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#PressforProgress – What this year’s international women’s day theme should mean to employers

Employment Law & HR

Over the last 12 months, issues affecting women have been pushed to the fore, with campaigns like #MeToo and Time’s Up popularising what the majority already knew; women are often not treated equally to their male counterparts. For women living in the United Kingdom, arguably this disparity is felt the most in relation to women’s working lives.

After sexual harassment allegations against Harvey Weinstein snowballed, the media wasted no time in reporting how many women, and men, across various industries are affected by sexual harassment in the workplace. Off the back of this, BBC Radio 5Live carried out a survey which found that 53% of women in the workplace had experienced sexual harassment. What was perhaps more shocking was the statistic reported by the Trade Union Congress (TUC) in 2016 that 50% of the women surveyed has been warned as new recruits to expect inappropriate behaviour from particular employees. This implies that in some workplaces, the harassment is simply being ignored, perhaps due to the seniority of the harassers or worries about upsetting the status quo. However, if ‘Push for Progress’ should mean anything, it is that the status quo will no longer do. Employers should be continuing to invest in sexual harassment prevention, which will require a three-fold approach. With an investment of time and money it is relatively easy to change policies and provide training. However, it is a cultural change that will really make the difference. A culture of reporting, openness and non-tolerance should be encouraged by all to ensure that those who are subject to sexual harassment at work feel that they will be supported by their employers.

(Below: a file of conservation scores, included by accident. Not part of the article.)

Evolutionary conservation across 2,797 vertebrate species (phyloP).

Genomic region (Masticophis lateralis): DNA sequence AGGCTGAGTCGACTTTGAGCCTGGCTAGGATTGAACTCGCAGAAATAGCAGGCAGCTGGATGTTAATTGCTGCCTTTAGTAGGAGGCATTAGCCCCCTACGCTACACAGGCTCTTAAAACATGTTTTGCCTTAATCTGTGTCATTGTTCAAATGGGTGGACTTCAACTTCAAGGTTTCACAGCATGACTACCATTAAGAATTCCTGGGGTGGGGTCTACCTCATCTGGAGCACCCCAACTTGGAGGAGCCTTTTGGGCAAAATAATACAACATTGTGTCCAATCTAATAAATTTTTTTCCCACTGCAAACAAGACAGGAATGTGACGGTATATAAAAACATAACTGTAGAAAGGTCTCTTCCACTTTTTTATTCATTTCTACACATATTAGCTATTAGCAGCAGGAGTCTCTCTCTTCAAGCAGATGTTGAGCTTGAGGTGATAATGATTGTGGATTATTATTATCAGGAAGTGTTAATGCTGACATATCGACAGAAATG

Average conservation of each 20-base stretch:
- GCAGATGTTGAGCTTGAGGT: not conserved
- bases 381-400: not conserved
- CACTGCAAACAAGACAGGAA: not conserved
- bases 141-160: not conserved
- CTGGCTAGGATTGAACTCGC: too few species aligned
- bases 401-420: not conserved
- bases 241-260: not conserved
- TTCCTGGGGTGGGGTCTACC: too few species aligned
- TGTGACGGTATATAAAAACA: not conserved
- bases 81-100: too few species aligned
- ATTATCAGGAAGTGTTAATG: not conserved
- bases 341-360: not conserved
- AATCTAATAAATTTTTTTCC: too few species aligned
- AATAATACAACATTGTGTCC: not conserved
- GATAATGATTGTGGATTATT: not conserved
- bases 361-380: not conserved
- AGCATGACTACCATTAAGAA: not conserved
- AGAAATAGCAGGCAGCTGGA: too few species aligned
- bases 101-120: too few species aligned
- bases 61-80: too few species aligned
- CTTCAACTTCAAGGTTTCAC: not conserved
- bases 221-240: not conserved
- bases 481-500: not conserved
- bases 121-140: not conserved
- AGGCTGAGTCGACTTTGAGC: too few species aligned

Not only has today seen the mark of International Women’s Day but this has also happened to coincide with what the TUC has dubbed Women’s Pay Day. This effectively means that due to the 18.4% wage difference between men and women in the UK, women have effectively been working for free so far this year. Despite decades of campaigning, the UK still had the fourth highest pay gap in the EU in 2016. In order to combat this, the Government introduced new regulations requiring public bodies and organisations with over 250 employees to publish gender pay gap reports. For most organisations, the first of these will be due on 4 April this year, although many have already started to publish the results on the government website. Originally, it was thought that there would be few consequences for those who failed to comply with their reporting obligations. However the EHRC is currently consulting on a draft enforcement strategy including seeking summary convictions and unlimited fines for those who fail to engage with initial enforcement steps.

What is interesting is that employers often claim that their gender pay gap can be attributed to the fact their senior positions are filled mostly by male employees, claiming there is no disparity between pay for employees doing the same jobs. However, an ONS report has found that only one third of the pay gap can be attributed to this, which leaves two thirds unexplained. Further, whilst organisations may be able to put their gap down to men and women holding different roles, there are clear arguments for encouraging diversity in the organisation, in certain roles and at management levels.